1. It may be of little comfort to you, but all government sectors in all countries feel under resourced, even in countries where high levels of the GDP are committed to the sector. It never seems to be enough (and UNDP is no exception). Of course, the impact of resource shortages is felt sharply in poorer countries through a lack of the most basic necessities like rations and quarters, salaries and allowances, and basic training and equipment. Unforeseen operations then place an additional burden on those scarce resources and I believe this is a problem in Lesotho.
  2. Another universal truth is that government spending rarely increases. Every country has a limited budget and must live within its means, like the rest of us. Security institutions are no exception.

Possible solutions

  1. In general, there are three ways of increasing resources in government sectors, and I can assure you the United Nations uses them all!
    1. The first way is to compete more effectively for a ‘piece of the pie’, or should I say demonstrate the comparative advantage of your department or service over that of others. Amongst other things, this is about demonstrating:
      1. Your relevance and importance – how do you add value? You are more likely to attract funding if you can demonstrate that security is essential for citizens’ livelihoods and access to services, and for the free exercise of civil, political, social, and economic rights; that security is particularly important for the poor and other vulnerable groups, who suffer disproportionately from fear, insecurity, loss of property, and violence.
      2. Second, demonstrating the link between your mandated roles and tasks and the cost of delivering them. If, for example, your government approved establishment is 200 people, you need the salaries and allowances for 200, not 150! If the salary vote is only for 150 then the establishment must be reduced. The same goes for the cost of delivering your mandated roles and tasks. If there is insufficient funding for your assigned missions, then the missions needs to change. But you need to clearly and honestly demonstrate the real cost of those people and operations.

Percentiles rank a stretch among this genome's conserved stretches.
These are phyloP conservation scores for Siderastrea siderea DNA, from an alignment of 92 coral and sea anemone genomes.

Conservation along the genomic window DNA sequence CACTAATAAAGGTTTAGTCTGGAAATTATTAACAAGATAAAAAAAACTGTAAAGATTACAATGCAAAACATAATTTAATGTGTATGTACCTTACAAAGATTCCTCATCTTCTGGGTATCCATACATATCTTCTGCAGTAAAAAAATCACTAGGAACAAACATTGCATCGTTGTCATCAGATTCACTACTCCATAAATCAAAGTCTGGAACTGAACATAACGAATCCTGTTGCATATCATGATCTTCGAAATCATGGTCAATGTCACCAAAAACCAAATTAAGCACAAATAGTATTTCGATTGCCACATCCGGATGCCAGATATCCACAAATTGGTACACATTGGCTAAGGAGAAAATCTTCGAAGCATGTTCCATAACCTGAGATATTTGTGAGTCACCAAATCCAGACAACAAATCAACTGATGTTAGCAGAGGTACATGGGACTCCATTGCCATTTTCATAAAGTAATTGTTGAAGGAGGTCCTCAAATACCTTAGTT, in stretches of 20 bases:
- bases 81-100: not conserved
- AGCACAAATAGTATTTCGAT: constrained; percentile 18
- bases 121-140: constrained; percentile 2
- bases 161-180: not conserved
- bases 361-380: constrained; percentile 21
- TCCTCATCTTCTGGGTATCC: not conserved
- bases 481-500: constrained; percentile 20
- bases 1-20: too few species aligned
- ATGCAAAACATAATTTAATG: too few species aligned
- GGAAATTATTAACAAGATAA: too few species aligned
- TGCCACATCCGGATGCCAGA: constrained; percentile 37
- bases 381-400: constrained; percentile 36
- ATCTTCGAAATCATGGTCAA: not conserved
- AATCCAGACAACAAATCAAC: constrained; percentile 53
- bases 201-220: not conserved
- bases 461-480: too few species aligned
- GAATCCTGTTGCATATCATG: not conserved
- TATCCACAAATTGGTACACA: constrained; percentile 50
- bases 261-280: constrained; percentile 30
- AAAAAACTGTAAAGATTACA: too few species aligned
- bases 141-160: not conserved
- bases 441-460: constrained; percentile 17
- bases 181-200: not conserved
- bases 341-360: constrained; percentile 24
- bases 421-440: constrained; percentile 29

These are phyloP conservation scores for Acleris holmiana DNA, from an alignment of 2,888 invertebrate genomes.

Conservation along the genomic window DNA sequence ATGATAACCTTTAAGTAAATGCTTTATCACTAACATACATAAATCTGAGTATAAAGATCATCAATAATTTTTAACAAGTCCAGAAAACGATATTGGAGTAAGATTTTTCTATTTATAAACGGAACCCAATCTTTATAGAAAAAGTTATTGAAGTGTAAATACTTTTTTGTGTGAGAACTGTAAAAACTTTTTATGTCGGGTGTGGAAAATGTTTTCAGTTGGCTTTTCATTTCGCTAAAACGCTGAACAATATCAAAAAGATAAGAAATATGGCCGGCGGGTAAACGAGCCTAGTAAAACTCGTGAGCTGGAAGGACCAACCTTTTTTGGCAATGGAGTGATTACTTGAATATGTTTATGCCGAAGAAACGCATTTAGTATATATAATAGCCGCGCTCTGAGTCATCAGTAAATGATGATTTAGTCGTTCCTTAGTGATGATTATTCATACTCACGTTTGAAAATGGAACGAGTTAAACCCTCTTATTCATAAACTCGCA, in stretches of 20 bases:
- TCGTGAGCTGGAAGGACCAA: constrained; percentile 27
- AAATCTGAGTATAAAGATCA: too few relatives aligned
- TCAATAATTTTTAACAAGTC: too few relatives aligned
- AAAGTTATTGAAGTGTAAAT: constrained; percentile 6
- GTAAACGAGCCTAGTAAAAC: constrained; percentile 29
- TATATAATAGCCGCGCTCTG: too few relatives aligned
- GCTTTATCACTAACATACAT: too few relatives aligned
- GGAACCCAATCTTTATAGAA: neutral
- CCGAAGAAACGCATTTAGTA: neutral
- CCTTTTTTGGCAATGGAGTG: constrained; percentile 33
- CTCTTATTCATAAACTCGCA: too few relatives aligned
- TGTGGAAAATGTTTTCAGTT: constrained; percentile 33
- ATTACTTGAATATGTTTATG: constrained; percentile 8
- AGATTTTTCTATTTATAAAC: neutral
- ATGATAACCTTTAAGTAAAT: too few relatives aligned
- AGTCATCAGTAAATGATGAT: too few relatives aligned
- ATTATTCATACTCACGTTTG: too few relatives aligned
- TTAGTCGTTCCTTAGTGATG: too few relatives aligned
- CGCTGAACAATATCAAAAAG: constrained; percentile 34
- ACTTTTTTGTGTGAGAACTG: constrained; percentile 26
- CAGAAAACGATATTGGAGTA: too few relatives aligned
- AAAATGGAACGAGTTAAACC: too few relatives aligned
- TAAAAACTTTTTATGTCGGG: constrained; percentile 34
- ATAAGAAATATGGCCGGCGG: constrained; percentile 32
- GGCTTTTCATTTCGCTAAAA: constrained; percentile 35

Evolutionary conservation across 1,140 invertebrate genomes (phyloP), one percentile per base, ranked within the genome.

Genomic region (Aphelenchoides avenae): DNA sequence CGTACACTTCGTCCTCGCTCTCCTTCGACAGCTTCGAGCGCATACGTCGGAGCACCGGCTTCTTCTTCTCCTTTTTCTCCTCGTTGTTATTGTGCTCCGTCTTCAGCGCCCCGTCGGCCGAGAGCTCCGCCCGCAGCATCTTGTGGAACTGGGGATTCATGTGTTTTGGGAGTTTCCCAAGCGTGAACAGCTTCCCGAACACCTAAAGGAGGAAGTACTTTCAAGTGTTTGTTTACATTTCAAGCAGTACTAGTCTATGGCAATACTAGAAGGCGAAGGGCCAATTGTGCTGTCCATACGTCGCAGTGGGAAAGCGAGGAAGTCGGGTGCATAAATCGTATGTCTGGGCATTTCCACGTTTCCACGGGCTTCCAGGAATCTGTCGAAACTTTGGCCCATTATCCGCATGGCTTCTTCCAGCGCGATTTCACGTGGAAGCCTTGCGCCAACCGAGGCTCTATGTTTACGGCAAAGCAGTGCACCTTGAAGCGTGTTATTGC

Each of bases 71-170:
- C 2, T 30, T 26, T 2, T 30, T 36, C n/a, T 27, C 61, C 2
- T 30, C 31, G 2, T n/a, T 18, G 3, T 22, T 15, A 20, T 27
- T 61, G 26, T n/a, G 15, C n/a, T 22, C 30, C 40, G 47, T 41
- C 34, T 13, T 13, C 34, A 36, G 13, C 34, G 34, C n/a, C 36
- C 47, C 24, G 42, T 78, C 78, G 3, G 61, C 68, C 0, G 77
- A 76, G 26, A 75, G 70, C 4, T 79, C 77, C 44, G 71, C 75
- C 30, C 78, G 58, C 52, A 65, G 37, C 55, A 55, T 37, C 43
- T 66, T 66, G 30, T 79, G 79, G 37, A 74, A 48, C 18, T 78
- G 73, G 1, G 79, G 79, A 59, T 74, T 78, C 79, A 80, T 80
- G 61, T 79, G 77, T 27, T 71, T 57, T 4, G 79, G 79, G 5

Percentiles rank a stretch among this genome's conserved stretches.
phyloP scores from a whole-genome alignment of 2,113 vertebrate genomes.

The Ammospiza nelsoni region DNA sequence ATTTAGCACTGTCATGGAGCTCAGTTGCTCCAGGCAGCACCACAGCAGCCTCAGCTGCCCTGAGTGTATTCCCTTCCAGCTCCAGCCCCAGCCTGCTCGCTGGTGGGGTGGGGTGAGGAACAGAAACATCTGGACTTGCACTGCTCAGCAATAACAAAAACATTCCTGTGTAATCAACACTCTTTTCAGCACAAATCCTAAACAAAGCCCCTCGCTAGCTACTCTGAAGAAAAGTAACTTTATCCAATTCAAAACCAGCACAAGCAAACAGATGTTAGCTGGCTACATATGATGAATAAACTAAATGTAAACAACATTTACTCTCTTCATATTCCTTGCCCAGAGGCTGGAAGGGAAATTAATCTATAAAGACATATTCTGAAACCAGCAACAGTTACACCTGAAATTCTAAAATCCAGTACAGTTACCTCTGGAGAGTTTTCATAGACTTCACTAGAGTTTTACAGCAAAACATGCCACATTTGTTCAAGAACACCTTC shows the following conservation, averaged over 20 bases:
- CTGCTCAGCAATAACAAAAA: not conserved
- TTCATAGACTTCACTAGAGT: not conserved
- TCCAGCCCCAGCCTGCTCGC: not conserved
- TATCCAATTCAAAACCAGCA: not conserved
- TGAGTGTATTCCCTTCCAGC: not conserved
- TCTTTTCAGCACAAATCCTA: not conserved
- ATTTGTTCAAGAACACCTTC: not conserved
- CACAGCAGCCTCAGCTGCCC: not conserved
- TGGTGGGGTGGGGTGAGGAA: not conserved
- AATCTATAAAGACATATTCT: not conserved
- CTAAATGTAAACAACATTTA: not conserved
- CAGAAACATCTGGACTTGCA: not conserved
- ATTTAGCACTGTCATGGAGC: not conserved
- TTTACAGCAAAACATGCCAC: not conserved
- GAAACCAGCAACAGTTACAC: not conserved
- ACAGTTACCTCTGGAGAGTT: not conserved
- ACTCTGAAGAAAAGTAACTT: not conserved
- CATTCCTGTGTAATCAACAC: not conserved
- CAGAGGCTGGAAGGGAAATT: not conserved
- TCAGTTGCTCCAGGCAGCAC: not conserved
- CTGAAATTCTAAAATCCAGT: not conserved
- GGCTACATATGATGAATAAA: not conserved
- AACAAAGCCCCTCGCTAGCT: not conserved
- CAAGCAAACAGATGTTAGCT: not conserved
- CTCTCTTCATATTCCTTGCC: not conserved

3. Third, by demonstrating the cost of and link between, for example, poor conditions of service and poor retention. Well trained soldiers and officers cost money to train and we need to keep them both for reasons of morale and to avoid the costs of training new-comers to replace those who left in search of better pastures.
    2. The second way to increase resources is through sound fiscal management of the resources you are given:
      • if we are not using our current resources well,
      • if there are staff or facilities sitting idle for long periods of time,
      • if, under the guise of secrecy, we are not doing competitive tendering,
      • if staff are being diverted from their core duties for extended periods,
      • if money is being spent on vehicles, fuel or accommodation for personal use,

we can expect tough questions from government and we shouldn’t be surprised when the budget does not increase or, worse, is reduced.

    1. Which leads me to the third way of increasing one's resources which is to make better use of existing funding. That means prioritising, better processes, more ‘bang for buck’, rationalising, and trimming waste wherever it occurs. I think ideas for this should be a major goal of the workshop. Given the paucity of resources, Lesotho must avoid duplicated mandates or vague objectives. If your resources are limited, you should also seek to rationalise and share common facilities. Does every service need their own band, shooting range or training centre, for example? Your training needs might be different but the lecture halls, kitchens, student accommodation, gymnasiums, shooting ranges and parade grounds can and should be shared. I know there is always a resistance to this in the security sector because of “regimental history” and “espirit-de-corps” but Armies far older than yours have accepted the need for joint messes, barracks and offices to drive down the cost of their administrative overheads, thus increasing the resources available for core functions like war fighting or policing.


  1. I wish you wisdom and courage for the days ahead. To use a military slogan, we need to “fight smarter, not harder” and I encourage you to do that with your expenditure and budget processes.

Ke leboha haholo.